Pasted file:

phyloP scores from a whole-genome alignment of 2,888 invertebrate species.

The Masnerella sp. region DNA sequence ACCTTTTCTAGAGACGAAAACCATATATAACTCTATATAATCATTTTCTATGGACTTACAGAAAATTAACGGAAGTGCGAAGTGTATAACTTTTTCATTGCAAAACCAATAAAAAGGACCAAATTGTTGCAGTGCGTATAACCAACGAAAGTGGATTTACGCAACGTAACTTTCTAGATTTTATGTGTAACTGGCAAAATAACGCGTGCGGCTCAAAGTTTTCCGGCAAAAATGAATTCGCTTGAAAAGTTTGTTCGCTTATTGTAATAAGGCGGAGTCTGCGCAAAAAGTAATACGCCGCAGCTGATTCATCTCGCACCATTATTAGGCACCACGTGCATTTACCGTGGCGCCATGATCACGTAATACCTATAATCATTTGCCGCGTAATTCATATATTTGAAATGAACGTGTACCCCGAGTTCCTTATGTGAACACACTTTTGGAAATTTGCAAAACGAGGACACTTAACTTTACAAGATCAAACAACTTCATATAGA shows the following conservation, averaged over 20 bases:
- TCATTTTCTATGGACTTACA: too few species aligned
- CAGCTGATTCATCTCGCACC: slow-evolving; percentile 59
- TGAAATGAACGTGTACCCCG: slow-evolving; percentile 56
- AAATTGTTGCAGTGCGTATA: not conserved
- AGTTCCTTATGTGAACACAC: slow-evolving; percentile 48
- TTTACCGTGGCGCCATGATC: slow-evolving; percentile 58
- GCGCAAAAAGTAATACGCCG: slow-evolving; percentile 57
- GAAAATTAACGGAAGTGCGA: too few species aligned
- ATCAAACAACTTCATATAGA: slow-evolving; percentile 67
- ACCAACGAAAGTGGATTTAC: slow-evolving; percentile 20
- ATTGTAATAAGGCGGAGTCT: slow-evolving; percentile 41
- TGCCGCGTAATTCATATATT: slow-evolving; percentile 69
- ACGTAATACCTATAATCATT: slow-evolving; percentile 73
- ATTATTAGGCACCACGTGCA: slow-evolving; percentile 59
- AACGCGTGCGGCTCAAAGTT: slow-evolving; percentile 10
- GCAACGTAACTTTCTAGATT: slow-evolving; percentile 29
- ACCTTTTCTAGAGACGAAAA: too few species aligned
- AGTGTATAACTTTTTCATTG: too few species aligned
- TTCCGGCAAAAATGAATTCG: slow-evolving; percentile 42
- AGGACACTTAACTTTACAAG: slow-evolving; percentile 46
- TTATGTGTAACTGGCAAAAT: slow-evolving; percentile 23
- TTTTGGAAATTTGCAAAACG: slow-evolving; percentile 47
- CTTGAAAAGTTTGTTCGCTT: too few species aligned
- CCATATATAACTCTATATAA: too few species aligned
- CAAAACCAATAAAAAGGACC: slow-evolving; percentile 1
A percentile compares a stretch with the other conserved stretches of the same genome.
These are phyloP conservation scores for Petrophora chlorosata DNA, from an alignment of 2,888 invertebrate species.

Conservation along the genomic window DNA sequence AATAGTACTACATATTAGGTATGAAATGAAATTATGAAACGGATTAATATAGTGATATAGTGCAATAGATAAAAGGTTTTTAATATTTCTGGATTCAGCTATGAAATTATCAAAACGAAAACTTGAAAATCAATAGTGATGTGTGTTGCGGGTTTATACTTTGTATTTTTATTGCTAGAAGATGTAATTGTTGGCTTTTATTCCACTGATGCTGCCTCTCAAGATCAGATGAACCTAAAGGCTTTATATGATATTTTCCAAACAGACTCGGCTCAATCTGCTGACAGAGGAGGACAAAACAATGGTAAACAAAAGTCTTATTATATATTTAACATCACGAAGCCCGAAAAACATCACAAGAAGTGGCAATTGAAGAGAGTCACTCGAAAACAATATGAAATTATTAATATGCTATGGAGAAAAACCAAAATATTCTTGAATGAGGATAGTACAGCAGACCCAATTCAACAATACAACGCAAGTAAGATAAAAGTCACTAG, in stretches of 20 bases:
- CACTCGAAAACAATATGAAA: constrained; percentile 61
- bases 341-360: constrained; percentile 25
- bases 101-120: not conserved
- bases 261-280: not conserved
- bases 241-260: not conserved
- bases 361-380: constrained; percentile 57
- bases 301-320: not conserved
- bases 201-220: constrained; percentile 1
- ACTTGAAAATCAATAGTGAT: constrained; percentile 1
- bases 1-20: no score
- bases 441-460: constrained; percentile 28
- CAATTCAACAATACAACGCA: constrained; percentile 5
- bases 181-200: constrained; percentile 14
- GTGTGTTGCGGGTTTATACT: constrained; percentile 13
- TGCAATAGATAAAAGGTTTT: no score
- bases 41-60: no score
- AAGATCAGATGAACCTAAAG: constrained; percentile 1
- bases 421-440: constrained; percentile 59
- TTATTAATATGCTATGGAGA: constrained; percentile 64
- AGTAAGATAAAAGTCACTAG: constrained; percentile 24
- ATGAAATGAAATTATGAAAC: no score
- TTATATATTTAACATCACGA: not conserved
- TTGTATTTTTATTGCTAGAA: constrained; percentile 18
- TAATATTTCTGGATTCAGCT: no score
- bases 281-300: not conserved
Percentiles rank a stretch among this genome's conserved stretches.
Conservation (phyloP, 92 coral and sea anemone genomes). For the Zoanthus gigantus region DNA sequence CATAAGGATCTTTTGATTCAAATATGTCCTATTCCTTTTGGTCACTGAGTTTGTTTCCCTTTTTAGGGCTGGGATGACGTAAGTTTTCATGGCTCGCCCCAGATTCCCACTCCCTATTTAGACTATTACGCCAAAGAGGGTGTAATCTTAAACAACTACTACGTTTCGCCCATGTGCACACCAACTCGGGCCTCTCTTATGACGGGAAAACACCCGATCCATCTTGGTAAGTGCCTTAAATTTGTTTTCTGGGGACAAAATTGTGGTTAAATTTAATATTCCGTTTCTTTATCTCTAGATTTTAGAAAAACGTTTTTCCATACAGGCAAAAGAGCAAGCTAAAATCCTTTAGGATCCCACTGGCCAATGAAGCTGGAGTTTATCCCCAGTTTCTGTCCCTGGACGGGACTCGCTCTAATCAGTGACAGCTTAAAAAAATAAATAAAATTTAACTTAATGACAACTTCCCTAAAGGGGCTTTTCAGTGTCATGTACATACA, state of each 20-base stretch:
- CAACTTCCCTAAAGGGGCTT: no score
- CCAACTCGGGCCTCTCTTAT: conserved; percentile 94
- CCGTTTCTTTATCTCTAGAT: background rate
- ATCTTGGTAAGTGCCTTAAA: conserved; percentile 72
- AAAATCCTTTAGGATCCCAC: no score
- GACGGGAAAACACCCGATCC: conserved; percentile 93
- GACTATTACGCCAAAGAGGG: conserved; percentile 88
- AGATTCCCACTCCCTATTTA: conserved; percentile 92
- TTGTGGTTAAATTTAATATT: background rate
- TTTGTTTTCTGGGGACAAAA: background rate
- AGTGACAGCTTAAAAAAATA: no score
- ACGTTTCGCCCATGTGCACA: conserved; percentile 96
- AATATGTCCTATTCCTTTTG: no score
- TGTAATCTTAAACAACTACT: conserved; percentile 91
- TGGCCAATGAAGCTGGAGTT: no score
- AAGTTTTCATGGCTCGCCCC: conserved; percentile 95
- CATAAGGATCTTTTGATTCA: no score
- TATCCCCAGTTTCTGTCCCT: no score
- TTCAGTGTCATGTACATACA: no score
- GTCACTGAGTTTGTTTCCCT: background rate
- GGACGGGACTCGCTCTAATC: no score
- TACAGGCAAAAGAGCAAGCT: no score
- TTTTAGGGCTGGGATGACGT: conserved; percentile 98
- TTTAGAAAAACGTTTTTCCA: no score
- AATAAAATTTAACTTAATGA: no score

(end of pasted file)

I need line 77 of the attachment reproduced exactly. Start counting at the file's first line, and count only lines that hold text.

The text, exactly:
- GTCACTGAGTTTGTTTCCCT: background rate